By Jianguo Zhao et al. With just one motor, awesome!
More info and papers at: http://www.egr.msu.edu/~zhaojia1/doku.php?id=jumping_robot
A solution for automatically landing in a maneuverable position: conic wheels
Docking could be done with magnets, so the connection will self-align to a certain degree and navigation will not need to be as accurate.
Option 1: e.g. three magnets (to avoid offset docking) on a rotating plate so that the magnetic orientation can change.
Option 2: one (strong) magnet in the center.
This would mean the robots would not be symmetric, but have a front and rear side. Thinking about it, that can be an advantage: When colliding, the part before the hinge would need an upwards impulse. This might be easier to achieve when it is passive (no actuator) and thus much lighter than the part behind the hinge.
Worth a try, I think.
An alternative approach to the beacon navigation idea:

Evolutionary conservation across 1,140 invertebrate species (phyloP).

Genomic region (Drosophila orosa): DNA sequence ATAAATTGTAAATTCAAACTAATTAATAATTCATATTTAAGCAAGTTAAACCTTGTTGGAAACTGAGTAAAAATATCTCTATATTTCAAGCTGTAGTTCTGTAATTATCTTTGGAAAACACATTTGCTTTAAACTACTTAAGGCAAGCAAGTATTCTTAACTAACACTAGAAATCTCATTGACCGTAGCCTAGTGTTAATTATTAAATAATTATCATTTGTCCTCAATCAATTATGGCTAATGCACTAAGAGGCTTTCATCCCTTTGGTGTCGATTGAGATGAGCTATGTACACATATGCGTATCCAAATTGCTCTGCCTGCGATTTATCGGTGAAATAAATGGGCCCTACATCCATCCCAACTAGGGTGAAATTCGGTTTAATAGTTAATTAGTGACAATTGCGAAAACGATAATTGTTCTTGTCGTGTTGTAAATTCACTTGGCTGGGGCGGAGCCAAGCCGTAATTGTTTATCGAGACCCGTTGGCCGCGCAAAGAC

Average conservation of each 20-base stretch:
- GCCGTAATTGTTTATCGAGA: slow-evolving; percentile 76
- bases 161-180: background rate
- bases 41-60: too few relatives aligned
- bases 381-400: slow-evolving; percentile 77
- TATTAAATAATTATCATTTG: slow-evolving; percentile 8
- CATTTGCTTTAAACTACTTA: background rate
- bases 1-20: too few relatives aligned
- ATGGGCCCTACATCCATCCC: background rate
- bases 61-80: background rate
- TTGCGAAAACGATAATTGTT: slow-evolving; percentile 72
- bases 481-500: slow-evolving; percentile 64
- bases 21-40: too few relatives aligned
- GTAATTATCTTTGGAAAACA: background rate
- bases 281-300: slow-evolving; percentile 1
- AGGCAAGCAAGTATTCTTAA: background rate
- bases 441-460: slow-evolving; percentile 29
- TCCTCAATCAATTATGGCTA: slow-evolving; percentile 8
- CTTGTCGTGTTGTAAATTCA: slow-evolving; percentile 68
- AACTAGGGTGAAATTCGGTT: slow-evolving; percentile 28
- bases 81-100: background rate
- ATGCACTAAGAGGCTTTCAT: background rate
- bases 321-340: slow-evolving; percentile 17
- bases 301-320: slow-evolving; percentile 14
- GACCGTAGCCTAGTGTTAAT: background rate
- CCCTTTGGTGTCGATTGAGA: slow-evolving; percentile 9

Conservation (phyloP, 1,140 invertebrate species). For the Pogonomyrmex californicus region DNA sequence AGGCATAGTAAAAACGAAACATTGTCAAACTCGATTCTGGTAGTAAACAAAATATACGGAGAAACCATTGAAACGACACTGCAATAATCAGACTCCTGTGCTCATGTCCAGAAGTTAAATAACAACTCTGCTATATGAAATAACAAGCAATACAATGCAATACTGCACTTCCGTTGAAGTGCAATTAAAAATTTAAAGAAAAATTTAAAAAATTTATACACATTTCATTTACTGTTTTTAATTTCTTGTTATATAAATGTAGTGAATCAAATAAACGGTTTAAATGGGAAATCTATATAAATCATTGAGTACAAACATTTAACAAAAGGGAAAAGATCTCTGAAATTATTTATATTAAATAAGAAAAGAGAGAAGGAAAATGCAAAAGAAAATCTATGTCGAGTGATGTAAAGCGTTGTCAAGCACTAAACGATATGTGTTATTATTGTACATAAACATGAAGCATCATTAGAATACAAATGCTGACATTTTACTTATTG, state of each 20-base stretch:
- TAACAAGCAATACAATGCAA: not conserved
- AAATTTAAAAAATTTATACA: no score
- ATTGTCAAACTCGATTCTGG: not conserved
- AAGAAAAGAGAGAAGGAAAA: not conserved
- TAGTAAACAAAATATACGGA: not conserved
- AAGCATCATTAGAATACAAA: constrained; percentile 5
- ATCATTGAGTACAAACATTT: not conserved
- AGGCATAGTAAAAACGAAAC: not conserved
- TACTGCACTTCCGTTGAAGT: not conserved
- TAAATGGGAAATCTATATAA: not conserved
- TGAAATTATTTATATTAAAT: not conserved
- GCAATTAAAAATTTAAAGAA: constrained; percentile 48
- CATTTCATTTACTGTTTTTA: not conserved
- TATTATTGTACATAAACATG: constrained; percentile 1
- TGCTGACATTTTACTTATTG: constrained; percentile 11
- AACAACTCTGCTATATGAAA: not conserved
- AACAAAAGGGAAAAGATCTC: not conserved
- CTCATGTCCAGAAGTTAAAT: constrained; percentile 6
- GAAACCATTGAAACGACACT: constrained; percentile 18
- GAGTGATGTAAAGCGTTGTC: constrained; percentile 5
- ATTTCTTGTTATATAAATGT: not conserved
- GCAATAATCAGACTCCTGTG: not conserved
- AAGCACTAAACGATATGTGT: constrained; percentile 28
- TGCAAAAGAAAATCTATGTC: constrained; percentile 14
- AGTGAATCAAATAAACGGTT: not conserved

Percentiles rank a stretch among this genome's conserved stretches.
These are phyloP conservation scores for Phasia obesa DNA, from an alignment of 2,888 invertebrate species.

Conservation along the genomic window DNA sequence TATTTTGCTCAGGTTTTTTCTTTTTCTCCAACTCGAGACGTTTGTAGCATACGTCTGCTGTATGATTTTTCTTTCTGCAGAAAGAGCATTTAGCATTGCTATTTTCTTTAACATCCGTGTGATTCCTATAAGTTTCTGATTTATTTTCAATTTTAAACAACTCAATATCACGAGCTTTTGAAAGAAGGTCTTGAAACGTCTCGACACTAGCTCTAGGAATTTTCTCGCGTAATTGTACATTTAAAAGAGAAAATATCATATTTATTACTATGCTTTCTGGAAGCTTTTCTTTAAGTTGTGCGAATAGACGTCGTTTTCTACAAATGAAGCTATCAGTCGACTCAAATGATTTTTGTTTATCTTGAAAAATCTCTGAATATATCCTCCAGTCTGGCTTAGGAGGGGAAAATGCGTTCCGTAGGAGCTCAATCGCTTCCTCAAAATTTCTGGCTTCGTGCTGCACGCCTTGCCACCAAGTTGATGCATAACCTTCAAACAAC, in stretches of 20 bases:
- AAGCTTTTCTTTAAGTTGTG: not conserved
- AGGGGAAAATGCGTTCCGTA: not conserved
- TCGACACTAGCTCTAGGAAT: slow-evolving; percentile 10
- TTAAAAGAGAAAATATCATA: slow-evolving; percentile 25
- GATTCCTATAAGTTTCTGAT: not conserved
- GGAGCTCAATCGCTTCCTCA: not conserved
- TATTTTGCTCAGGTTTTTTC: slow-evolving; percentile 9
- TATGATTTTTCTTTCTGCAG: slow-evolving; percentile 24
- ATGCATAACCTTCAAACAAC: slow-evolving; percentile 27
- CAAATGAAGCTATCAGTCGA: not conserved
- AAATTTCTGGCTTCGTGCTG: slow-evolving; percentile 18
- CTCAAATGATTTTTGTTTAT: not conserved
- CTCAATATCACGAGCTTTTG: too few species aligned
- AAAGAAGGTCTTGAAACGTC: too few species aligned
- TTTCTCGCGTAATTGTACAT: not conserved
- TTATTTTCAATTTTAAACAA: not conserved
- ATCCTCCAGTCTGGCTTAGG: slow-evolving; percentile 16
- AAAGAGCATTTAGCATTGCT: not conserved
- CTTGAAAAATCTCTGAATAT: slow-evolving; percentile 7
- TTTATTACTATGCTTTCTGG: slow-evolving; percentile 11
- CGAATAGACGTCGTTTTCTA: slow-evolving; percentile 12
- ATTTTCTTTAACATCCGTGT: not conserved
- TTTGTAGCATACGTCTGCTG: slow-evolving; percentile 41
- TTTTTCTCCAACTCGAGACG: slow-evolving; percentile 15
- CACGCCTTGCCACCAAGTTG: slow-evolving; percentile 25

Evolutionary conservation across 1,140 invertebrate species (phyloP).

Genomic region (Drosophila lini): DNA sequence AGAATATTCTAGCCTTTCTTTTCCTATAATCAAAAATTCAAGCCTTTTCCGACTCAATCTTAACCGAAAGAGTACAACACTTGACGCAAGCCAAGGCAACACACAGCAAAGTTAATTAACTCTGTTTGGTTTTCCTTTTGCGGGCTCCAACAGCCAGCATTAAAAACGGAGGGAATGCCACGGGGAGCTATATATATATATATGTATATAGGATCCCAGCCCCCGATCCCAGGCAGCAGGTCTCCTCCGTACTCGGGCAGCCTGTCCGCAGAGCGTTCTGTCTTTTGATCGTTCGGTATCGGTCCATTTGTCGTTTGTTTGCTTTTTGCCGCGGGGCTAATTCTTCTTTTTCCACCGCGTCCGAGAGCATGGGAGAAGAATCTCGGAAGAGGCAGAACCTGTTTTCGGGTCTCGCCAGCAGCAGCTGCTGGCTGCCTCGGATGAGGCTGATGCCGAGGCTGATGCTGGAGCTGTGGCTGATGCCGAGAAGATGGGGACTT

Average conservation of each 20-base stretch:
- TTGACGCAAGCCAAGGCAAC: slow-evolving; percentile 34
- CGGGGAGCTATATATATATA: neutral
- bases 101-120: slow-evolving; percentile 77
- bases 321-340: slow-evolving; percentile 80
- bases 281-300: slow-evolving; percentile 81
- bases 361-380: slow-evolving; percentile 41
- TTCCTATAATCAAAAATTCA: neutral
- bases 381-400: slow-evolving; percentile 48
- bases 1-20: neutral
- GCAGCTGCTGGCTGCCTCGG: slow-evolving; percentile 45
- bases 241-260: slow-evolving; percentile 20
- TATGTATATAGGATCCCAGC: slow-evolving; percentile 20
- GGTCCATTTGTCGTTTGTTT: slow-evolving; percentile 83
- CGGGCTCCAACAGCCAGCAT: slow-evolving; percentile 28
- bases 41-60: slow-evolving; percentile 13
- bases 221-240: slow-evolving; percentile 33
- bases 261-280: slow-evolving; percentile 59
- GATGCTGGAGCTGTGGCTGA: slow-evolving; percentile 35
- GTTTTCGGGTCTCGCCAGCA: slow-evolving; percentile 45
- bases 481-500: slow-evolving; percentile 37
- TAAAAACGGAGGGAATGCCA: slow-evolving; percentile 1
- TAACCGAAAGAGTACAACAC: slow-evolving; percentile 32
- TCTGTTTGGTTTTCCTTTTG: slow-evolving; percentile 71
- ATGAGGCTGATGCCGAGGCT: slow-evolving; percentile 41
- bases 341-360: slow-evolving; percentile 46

Imagine the robots as photophobes with light sensors pointing downwards (e.g. one in the front and one in the back). A gradient on the floor will guide them to the center and keep them from escaping, making an arena fence unnecessary.
It is controlled via an external computes. Amazing movements!
Small and fast!
Source: artiswrong .
I had the pleasure to meet Fumiya Iida from the Bio-Inspired Robotics Lab at ETH Zürich at Robots on Tour. His group researches on unconventional locomotion (e.g. hopping) that uses passive mechanical dynamics for energy efficiency, and on thermoplastic adhesives (hot glue) in robotic applications. Here’s a video of their ultra-cool climbing robot that glues its foot to the wall with hot melt:
This weekend, I am in Zurich for Robots on Tour. Had a short first glance at the exhibition this evening, am looking forward to the opening tomorrow!
A walker with bristle feet
One of the physical problems to solve is that the body of the robots has a shape that is easy to be climbed, also when they are upside down. In the case of the tank-robot alternative, the solution could be to add a sort of self flipping flaps, that turn with gravity.